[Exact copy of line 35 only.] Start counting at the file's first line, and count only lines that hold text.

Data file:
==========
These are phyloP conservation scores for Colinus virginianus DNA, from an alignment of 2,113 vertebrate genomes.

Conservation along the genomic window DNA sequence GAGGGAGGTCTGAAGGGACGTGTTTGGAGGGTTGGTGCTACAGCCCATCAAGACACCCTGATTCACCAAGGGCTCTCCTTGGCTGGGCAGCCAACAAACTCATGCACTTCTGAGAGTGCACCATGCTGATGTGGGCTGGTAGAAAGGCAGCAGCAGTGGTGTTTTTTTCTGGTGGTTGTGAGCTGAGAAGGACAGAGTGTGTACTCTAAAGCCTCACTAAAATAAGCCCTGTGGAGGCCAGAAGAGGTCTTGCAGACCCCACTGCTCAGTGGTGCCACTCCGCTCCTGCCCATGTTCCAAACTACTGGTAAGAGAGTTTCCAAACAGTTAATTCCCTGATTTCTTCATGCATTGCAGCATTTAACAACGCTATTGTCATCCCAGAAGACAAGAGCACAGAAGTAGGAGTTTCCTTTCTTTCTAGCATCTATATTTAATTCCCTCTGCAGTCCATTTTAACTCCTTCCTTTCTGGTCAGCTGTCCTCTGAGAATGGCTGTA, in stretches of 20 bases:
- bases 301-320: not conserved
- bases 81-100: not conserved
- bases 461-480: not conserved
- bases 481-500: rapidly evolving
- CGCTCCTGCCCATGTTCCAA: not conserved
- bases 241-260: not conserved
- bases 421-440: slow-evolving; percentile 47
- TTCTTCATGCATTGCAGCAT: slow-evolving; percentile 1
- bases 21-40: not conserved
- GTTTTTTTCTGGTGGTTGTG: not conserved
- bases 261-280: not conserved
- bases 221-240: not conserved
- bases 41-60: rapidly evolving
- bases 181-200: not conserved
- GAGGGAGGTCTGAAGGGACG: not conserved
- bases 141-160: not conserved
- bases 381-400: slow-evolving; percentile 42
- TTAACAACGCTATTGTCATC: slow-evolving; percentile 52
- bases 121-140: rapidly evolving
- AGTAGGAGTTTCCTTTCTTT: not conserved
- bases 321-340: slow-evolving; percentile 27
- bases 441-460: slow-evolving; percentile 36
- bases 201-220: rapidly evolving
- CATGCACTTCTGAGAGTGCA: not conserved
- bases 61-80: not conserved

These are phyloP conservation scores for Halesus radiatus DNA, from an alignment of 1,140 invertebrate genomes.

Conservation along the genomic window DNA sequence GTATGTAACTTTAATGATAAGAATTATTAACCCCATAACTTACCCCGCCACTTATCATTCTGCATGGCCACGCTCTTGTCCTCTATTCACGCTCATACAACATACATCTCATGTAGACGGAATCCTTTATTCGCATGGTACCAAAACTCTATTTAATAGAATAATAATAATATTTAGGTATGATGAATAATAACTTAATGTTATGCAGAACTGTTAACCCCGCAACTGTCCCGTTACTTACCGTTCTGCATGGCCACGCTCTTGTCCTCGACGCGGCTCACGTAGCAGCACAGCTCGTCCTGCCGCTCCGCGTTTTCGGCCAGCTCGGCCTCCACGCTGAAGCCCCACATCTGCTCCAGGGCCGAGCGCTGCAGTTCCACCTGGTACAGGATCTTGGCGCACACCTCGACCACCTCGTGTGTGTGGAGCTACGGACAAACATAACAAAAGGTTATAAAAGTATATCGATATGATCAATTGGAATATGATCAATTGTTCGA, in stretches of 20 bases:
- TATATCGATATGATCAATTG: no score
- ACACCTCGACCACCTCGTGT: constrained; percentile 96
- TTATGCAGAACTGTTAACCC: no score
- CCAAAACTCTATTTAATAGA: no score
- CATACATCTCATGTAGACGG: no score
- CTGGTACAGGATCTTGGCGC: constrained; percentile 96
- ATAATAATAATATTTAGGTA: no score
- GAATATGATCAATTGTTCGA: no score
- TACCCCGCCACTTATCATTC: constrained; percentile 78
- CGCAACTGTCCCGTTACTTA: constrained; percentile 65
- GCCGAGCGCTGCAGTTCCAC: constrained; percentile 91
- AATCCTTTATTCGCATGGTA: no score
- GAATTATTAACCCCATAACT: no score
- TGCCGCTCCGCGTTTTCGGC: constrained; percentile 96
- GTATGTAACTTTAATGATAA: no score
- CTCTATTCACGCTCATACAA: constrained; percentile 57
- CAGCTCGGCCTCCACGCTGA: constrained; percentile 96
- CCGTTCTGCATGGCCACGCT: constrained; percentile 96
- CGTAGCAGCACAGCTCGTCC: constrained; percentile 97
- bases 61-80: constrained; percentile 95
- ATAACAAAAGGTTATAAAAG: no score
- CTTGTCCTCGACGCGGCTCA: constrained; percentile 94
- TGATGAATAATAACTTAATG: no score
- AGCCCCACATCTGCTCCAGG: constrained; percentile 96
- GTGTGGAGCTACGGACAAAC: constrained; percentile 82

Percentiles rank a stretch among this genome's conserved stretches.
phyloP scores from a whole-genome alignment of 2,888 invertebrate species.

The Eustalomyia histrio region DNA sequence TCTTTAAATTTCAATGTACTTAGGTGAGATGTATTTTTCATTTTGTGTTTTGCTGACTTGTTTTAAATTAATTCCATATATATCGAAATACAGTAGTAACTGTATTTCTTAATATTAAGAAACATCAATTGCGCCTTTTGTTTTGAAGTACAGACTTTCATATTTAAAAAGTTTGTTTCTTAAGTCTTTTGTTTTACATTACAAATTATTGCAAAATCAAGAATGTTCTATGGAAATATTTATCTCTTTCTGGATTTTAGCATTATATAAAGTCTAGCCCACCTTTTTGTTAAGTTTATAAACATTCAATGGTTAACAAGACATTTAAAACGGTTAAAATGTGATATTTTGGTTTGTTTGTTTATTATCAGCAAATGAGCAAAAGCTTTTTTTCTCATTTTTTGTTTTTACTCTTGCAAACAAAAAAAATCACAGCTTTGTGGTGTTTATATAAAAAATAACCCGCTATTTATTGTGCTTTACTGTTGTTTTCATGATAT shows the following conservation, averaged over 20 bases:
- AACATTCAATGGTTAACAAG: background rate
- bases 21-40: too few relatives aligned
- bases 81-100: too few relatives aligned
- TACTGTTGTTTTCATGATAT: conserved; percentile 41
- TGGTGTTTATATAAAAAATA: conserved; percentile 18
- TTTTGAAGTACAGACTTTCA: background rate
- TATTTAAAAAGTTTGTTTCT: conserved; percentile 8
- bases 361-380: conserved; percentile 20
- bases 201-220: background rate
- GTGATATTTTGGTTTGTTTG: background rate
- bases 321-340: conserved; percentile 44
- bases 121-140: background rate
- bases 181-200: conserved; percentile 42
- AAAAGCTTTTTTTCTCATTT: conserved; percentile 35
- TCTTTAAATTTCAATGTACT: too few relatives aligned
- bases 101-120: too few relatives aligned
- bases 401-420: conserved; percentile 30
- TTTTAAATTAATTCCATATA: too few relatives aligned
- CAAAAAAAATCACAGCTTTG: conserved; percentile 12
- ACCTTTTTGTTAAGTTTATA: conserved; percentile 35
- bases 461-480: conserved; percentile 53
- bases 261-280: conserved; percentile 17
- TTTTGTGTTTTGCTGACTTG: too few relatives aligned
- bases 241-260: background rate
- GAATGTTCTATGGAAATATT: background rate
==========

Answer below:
- CTGGTACAGGATCTTGGCGC: constrained; percentile 96